This page summaries the story of Rosa and Jacob Edelmuth as we know it as of September 2019. A page created earlier tells the story of how we learned about Rosa and Jacob starting in 2009, but it is much more about the process of research. See “Discovering the Story of Rosa and Jakob Edelmuth“.
Rosa Wertheimer, b. 1887, was the middle child of Nathan and Malwine (née Frankenberg) Wertheimer. Both her parents were born the same year, 1859, and in the same village: Marisfeld. She had two siblings: older brother Julius, b. 1886, and younger sister Bella, b. 1890. The three children were all born in the town of Themar in Thüringen (or Sachsen-Meiningen as it was then).
Jacob, often spelled Jakob, was born in the town of Beuern in Hesse on 14 January 1884. How and when he and Rosa met is not known. They married on 20 August 1912 in Halle/Saale. Their daughter, Lieselotte, was born in 1913 in Halle a/d Saale. A son Siegbert, was born in 1917.
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As the map above indicates, movement within Germany was a key pattern of the the Edelmuths’ lives; desire and need for economic opportunity, and family ties, were probably the motivating factor. Initially Rosa and Jacob may have lived in Halle because Jacob worked for Nathan Frankenberg, Rosa’s uncle (brother of Malwine Wertheimer, née Frankenberg). Nathan and his wife, Minna (née Gassenheimer), ran the Halle branch of the Gassenheimer agricultural works.
What happened to prompt a move from Halle to Coburg is not known. Perhaps it was the growing family cluster of Wertheimers in Coburg that pulled them rather than something in Halle pushing them. Regardless, in spring 1919 the four Edelmuths moved to Coburg. They lived at Viktoriastraße 1, a building owned by Rosa’s father. In 1921, Rosa’s sister, Bella, with her husband, Milton, also lived in this house. In his entries in the address books of Coburg, Jacob identified himself as a “Kaufmann” or business man.
The next major migration by Edelmuth family members occurred in the first year of the Nazi Regime. But we cannot conclude that it was caused directly by actions of the new government. In early July 1933, 20-year-old Lieselotte left Germany and went to Holland. On 1 November 1933, she married Erwin Georg Sigfried Karl Meder, a non-Jew, who had moved from Germany to Holland in 1926. Rosa, Jacob, and Siegbert also moved in the fall of 1933 but remained within Germany. They chose to go to Dessau in Saxony. Their son, Siegbert, joined them.
From 1933-early 1939, the Edemuths lived at Franzstrasse 3-4/II. Jakob/Jacob continued to identify himself as a Kaufmann in the Dessau Address Book.
In mid-October 1934, Nathan Wertheimer, Rosa’s father, left Coburg and came to Dessau to live at Franzstrasse. On 9/10 November 1938, Jacob was taken into so-called ‘protective custody’ (Schutzhaft) and taken to Buchenwald. He was not released until 1 December 1938. We do not know if the family had started to explore the possibility of emigration before November 1938, but with Jakob’s arrest and imprisonment, they made concrete plans. Their decision was to join their daughter Lieselotte in Holland: on 13 January 1939, Jacob Edelmuth arrived in Holland; a month later, Rosa and her father joined him. They lived at Slaakstraat 11 III in Rotterdam. Milton Wertheimer, husband of Rosa’s sister Bella, was also in Holland but in Amsterdam. He had come to Holland in 1936.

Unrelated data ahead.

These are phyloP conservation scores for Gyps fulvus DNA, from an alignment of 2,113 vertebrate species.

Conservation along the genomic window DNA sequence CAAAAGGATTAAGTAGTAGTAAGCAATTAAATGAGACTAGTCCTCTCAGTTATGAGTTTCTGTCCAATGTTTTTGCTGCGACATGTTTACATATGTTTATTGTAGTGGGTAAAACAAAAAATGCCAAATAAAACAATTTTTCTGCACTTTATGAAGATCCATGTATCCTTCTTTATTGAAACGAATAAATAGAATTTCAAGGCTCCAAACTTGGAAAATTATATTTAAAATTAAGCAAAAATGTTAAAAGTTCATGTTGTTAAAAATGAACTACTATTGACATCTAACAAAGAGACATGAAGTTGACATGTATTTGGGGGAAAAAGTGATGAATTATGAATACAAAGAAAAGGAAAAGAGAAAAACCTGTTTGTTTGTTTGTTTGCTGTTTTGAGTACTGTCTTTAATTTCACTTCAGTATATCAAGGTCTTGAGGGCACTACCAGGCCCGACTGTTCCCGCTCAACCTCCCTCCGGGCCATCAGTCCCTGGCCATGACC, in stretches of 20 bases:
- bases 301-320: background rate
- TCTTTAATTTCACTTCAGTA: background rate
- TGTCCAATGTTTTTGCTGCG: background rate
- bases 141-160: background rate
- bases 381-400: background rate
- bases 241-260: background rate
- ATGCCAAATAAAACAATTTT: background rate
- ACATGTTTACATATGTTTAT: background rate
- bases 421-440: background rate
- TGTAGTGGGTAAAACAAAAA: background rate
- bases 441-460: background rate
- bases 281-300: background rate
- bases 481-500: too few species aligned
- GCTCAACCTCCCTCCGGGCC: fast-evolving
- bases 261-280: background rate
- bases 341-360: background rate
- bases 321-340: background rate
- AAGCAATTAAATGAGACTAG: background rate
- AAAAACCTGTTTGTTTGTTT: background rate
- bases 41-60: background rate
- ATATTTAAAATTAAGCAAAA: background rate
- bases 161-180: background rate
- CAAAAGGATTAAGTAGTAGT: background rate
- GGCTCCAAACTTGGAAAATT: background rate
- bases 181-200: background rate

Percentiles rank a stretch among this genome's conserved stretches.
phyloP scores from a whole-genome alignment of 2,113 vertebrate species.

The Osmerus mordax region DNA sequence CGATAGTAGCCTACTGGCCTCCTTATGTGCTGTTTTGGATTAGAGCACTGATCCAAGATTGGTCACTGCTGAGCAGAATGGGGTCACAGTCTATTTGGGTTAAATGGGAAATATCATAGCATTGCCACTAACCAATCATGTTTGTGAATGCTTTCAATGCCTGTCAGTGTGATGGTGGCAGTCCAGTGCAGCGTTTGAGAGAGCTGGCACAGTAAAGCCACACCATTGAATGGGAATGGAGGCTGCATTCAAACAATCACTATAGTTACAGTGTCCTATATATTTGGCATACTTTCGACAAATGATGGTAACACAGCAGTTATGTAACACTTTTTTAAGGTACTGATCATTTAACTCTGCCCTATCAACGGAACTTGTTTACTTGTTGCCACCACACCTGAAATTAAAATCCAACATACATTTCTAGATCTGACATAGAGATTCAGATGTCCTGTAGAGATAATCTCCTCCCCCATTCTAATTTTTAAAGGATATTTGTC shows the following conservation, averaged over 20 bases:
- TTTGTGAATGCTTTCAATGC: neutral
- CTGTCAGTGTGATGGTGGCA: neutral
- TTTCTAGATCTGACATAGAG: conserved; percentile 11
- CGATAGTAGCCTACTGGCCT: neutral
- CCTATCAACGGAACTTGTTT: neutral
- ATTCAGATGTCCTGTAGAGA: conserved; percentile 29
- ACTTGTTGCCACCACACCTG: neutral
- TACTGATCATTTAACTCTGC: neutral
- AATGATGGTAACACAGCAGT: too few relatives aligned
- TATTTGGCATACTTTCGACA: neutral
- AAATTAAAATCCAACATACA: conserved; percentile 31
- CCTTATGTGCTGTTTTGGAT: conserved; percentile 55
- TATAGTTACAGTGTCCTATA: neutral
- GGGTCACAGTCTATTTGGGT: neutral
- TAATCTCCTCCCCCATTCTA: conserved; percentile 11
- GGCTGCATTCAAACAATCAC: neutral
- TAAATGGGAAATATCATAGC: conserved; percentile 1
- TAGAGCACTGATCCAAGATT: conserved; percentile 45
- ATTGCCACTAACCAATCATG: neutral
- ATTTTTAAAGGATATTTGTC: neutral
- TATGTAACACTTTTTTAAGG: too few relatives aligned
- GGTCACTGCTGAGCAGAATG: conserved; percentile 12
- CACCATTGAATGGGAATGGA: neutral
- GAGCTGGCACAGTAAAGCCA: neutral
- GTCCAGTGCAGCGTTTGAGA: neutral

Unfortunately, emigration to Holland did not provide safety. The invasion of the Netherlands in May 1940 more or less trapped the Edelmuths even though the first years of Nazi occupation were somewhat bearable. But on 15 July 1942, the deportations from the transit camp of Westerbork began. On 3 August 1942, 83-year-old Nathan Wertheimer, Rosa’s father, died. On 3 October 1942, Rosa and Jacob Edelmuth were rounded up in Rotterdam and taken to the transit camp of Westerbork where they remained imprisoned for six months.
On 21 April 1943, Rosa and Jacob Edelmuth were on the first transport from Amsterdam to Theresienstadt Ghetto. According to the deportation chronology on the Gedenkbuch site, this transport “consisted exclusively of German Jews, of whom 195 were taken from Westerbork.” Among them were World War I soldiers who had been decorated or wounded; they were told that Theresienstadt was a retirement home for privileged Jews. The transport also carried older Jews, such as Jacob, age 58 and Rosa, age 57, who were also told the ‘retirement home lie‘ about the Theresienstadt Ghetto. Milton Wertheimer, husband of Rosa’s sister Bella, was on the same transport; Milton had been living in Holland (Amsterdam) since 1936. whether or not he knew that his wife, Bella, had been deported from Thüringen on 10 May 1942 to Belzyce Ghetto, is unknown.
Rosa and Jakob were in the Theresienstadt Ghetto six months before being transported further to Auschwitz. Both were murdered on 9 March 1943.
Their children survived the war and Holocaust. Lieselotte had the protection of being married to a non-Jew. After the war, she and her husband emigrated from Holland to South Africa where Siegbert lived. Erwin Meder died in South Africa as did Siegbert Edelmuth. After their deaths, Lieselotte returned to Germany and died there.
On 20 March 2015, Stolpersteine were laid for Rosa Edelmuth, née Wertheimer, and Jakob Edelmuth in front of the house they lived in in Dessau.
We wish to acknowledge the contributions of Lisa van Beek, Bernd Ulbrich, and Gabriela Schuller which made the telling of this story possible. Thank you!
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